Second Casualty of War: Historic Architectural Sites ; Saudi Aid Agencies, among Others, Have Begun Renovating and Tearing Down Mosques, Historic Sites

Article excerpt

Off a dusty sidestreet in this historic town in western Kosovo, the venerable stone domes of a 16th-century Turkish bathhouse rise with time-weathered grace above a weedy courtyard.

Burned by Serb paramilitaries during the war two years ago, the baths are closed, awaiting restoration.

Across the street stands the Bathhouse Mosque, which was also burned. Today, though, it boasts a suburban-style glassed-in veranda, lemon yellow walls, and a sterile whitewashed prayer room. Nothing about its appearance hints that the mosque, too, was built 400 years ago by the Ottomans.

That is because a Saudi Arabian aid agency, the Saudi Joint Relief Committee, rebuilt it last year. And the work that the group has done here and elsewhere in Kosovo has drawn fierce criticism for imposing Gulf aesthetics and fundamentalist Islam on a part of the world where both are foreign.

"The Saudis have been very destructive" of the local Muslim heritage, says Andras Riedlmayer, a Harvard conservationist who has catalogued Kosovo's architectural history. "Their approach is to say they will build everything bigger, better, newer, and more Islamic."

That means they have painted or plastered over the decorative frescoes that are a unique aspect of Balkan Muslim architecture, but which violate the austere Wahabi religious precepts that rule in Saudi Arabia. "The Saudi mission [in Kosovo] has to do with their own sectarianism and agenda," says Dr. Riedlmayer.

The Saudi aid agency, which says it has spent $150 million in Kosovo so far to provide emergency aid to former refugees and to rebuild schools, hospitals, and houses, does more than just rebuild damaged mosques.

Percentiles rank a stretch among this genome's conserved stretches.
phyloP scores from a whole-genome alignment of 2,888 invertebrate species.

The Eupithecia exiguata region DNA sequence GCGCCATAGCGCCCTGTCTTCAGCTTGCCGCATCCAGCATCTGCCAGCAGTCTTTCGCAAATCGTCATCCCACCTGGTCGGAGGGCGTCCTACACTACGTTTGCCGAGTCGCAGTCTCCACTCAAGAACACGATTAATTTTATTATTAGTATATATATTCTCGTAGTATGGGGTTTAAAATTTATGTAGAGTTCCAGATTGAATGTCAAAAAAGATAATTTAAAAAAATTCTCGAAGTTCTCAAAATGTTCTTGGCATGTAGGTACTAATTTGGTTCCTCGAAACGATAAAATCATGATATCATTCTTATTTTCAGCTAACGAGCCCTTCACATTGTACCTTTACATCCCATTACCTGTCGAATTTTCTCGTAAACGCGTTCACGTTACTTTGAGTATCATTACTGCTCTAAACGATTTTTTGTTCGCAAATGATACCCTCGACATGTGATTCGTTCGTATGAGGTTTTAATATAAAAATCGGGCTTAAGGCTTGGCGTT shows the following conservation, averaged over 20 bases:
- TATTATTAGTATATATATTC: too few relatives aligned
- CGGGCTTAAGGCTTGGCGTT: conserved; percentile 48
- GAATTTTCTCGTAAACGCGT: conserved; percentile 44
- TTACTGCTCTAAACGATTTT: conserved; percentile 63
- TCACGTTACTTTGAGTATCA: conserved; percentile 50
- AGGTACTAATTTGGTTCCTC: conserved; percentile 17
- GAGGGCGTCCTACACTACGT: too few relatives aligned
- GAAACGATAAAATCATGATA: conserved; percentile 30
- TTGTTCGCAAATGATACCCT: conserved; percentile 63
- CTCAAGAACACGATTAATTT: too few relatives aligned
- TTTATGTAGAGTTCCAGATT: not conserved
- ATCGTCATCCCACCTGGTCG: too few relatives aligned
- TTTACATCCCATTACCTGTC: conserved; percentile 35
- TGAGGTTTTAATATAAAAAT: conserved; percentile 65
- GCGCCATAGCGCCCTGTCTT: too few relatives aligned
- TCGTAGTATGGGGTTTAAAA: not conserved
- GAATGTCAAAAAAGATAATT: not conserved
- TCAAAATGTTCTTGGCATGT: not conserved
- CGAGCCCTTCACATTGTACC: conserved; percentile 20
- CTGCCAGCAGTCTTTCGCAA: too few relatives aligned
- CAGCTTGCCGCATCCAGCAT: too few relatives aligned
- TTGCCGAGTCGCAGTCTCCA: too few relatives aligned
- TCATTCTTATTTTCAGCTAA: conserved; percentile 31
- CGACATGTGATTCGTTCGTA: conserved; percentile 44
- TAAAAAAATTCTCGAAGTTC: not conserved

In Pristina, the capital, a demolition gang paid by the committee tore down the undamaged 18th century Kater Llula (Four Fountains) mosque last year to build a new one on the site, complete with a shopping mall on the ground floor.

Having survived the war, Kater Llula fell prey, say local conservationists, to the Saudis' desire to spread their brand of Islam in the Balkans. In doing so, complains Hadji Mehmetai, the head of Pristina's Institute for the Protection of Historic Monuments, they brushed aside his order to save the old mosque.

"They ignored my stop order, and now they are building a much worse mosque with architectural elements that have nothing to do with local traditions," says Mr. Mehmetai.

Historical buildings lost

The Saudis and local Islamic authorities are not the only ones to disregard Mehmetai's rulings. In the past two years, he says, he has issued 45 protection orders to save historical buildings, constructed from timbers, mud bricks, and weathered tiles in typical local style. Thirty-eight of them were ignored.

Mehmetai would be unwise to insist. Pristina's planning officer was shot dead earlier this year for opposing the construction of new office space on a site occupied by ancient buildings.

The United Nations administration that runs Kosovo, UNMIK, has done little to help, according to Gonzalo Retamal, the head of UNMIK's Culture Department. "The vision inside UNMIK is that culture is not important," he says. UNMIK police, say foreign administrators here, are simply too afraid of violent consequences if they if they get involved in property disputes. …


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